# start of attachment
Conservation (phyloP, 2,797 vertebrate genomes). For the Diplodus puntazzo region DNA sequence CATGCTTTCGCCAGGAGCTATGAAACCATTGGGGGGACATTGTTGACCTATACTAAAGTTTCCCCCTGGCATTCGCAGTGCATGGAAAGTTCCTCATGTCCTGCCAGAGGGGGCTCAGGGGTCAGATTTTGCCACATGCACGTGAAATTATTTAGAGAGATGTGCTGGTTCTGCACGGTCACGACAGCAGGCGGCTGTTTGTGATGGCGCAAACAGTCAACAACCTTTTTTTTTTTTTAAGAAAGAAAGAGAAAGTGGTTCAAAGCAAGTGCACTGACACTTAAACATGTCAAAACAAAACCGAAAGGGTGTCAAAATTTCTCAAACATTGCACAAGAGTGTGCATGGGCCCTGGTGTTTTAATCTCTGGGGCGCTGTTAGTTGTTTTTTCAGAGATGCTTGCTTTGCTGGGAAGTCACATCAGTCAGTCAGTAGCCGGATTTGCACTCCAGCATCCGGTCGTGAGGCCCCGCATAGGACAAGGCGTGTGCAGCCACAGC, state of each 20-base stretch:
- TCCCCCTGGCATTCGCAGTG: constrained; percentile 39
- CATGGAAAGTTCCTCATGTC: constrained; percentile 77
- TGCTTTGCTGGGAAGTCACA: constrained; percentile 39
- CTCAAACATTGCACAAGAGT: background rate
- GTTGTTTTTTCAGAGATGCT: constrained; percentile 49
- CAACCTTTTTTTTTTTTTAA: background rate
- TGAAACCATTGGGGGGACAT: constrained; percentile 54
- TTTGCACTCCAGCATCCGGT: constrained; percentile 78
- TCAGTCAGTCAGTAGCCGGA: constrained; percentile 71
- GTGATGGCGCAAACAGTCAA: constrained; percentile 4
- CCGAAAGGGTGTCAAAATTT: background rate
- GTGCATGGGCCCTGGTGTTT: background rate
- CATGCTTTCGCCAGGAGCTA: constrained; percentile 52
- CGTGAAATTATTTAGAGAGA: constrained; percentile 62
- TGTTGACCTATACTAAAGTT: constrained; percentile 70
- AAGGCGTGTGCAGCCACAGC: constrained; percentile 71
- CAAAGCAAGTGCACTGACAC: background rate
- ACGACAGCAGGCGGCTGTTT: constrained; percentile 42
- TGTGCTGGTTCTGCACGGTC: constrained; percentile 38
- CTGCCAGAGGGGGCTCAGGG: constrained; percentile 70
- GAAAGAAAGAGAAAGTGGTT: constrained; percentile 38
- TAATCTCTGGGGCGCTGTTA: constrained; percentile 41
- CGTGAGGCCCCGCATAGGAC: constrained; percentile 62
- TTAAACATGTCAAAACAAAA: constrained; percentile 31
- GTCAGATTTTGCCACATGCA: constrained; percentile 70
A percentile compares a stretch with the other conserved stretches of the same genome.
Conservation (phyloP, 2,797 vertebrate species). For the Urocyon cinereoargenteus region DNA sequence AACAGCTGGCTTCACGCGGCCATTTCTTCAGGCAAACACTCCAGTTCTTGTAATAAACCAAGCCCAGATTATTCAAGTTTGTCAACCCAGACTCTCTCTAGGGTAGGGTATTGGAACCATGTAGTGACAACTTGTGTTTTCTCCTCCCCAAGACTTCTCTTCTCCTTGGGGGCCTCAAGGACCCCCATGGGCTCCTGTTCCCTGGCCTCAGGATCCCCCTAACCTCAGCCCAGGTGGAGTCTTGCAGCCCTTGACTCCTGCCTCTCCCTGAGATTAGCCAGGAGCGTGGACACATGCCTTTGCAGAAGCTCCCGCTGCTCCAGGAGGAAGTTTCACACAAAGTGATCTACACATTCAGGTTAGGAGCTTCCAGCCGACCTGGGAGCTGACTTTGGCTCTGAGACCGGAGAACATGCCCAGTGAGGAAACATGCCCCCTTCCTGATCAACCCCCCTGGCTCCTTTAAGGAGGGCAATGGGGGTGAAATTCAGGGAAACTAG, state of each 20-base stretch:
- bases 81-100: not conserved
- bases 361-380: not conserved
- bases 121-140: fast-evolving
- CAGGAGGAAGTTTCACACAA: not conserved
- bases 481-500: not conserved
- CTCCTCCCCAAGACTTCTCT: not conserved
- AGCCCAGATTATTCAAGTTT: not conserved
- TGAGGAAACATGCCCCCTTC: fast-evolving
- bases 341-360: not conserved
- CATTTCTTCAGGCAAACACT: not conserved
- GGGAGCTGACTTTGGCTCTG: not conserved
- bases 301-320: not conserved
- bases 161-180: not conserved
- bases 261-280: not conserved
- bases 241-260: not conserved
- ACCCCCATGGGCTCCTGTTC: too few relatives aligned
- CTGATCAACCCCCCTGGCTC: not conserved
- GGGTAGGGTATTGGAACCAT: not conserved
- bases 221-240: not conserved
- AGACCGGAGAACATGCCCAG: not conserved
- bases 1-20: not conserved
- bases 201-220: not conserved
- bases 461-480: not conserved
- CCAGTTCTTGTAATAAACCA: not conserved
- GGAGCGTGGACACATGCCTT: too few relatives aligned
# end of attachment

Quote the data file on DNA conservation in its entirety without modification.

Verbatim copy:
Conservation (phyloP, 2,797 vertebrate genomes). For the Diplodus puntazzo region DNA sequence CATGCTTTCGCCAGGAGCTATGAAACCATTGGGGGGACATTGTTGACCTATACTAAAGTTTCCCCCTGGCATTCGCAGTGCATGGAAAGTTCCTCATGTCCTGCCAGAGGGGGCTCAGGGGTCAGATTTTGCCACATGCACGTGAAATTATTTAGAGAGATGTGCTGGTTCTGCACGGTCACGACAGCAGGCGGCTGTTTGTGATGGCGCAAACAGTCAACAACCTTTTTTTTTTTTTAAGAAAGAAAGAGAAAGTGGTTCAAAGCAAGTGCACTGACACTTAAACATGTCAAAACAAAACCGAAAGGGTGTCAAAATTTCTCAAACATTGCACAAGAGTGTGCATGGGCCCTGGTGTTTTAATCTCTGGGGCGCTGTTAGTTGTTTTTTCAGAGATGCTTGCTTTGCTGGGAAGTCACATCAGTCAGTCAGTAGCCGGATTTGCACTCCAGCATCCGGTCGTGAGGCCCCGCATAGGACAAGGCGTGTGCAGCCACAGC, state of each 20-base stretch:
- TCCCCCTGGCATTCGCAGTG: constrained; percentile 39
- CATGGAAAGTTCCTCATGTC: constrained; percentile 77
- TGCTTTGCTGGGAAGTCACA: constrained; percentile 39
- CTCAAACATTGCACAAGAGT: background rate
- GTTGTTTTTTCAGAGATGCT: constrained; percentile 49
- CAACCTTTTTTTTTTTTTAA: background rate
- TGAAACCATTGGGGGGACAT: constrained; percentile 54
- TTTGCACTCCAGCATCCGGT: constrained; percentile 78
- TCAGTCAGTCAGTAGCCGGA: constrained; percentile 71
- GTGATGGCGCAAACAGTCAA: constrained; percentile 4
- CCGAAAGGGTGTCAAAATTT: background rate
- GTGCATGGGCCCTGGTGTTT: background rate
- CATGCTTTCGCCAGGAGCTA: constrained; percentile 52
- CGTGAAATTATTTAGAGAGA: constrained; percentile 62
- TGTTGACCTATACTAAAGTT: constrained; percentile 70
- AAGGCGTGTGCAGCCACAGC: constrained; percentile 71
- CAAAGCAAGTGCACTGACAC: background rate
- ACGACAGCAGGCGGCTGTTT: constrained; percentile 42
- TGTGCTGGTTCTGCACGGTC: constrained; percentile 38
- CTGCCAGAGGGGGCTCAGGG: constrained; percentile 70
- GAAAGAAAGAGAAAGTGGTT: constrained; percentile 38
- TAATCTCTGGGGCGCTGTTA: constrained; percentile 41
- CGTGAGGCCCCGCATAGGAC: constrained; percentile 62
- TTAAACATGTCAAAACAAAA: constrained; percentile 31
- GTCAGATTTTGCCACATGCA: constrained; percentile 70
A percentile compares a stretch with the other conserved stretches of the same genome.
Conservation (phyloP, 2,797 vertebrate species). For the Urocyon cinereoargenteus region DNA sequence AACAGCTGGCTTCACGCGGCCATTTCTTCAGGCAAACACTCCAGTTCTTGTAATAAACCAAGCCCAGATTATTCAAGTTTGTCAACCCAGACTCTCTCTAGGGTAGGGTATTGGAACCATGTAGTGACAACTTGTGTTTTCTCCTCCCCAAGACTTCTCTTCTCCTTGGGGGCCTCAAGGACCCCCATGGGCTCCTGTTCCCTGGCCTCAGGATCCCCCTAACCTCAGCCCAGGTGGAGTCTTGCAGCCCTTGACTCCTGCCTCTCCCTGAGATTAGCCAGGAGCGTGGACACATGCCTTTGCAGAAGCTCCCGCTGCTCCAGGAGGAAGTTTCACACAAAGTGATCTACACATTCAGGTTAGGAGCTTCCAGCCGACCTGGGAGCTGACTTTGGCTCTGAGACCGGAGAACATGCCCAGTGAGGAAACATGCCCCCTTCCTGATCAACCCCCCTGGCTCCTTTAAGGAGGGCAATGGGGGTGAAATTCAGGGAAACTAG, state of each 20-base stretch:
- bases 81-100: not conserved
- bases 361-380: not conserved
- bases 121-140: fast-evolving
- CAGGAGGAAGTTTCACACAA: not conserved
- bases 481-500: not conserved
- CTCCTCCCCAAGACTTCTCT: not conserved
- AGCCCAGATTATTCAAGTTT: not conserved
- TGAGGAAACATGCCCCCTTC: fast-evolving
- bases 341-360: not conserved
- CATTTCTTCAGGCAAACACT: not conserved
- GGGAGCTGACTTTGGCTCTG: not conserved
- bases 301-320: not conserved
- bases 161-180: not conserved
- bases 261-280: not conserved
- bases 241-260: not conserved
- ACCCCCATGGGCTCCTGTTC: too few relatives aligned
- CTGATCAACCCCCCTGGCTC: not conserved
- GGGTAGGGTATTGGAACCAT: not conserved
- bases 221-240: not conserved
- AGACCGGAGAACATGCCCAG: not conserved
- bases 1-20: not conserved
- bases 201-220: not conserved
- bases 461-480: not conserved
- CCAGTTCTTGTAATAAACCA: not conserved
- GGAGCGTGGACACATGCCTT: too few relatives aligned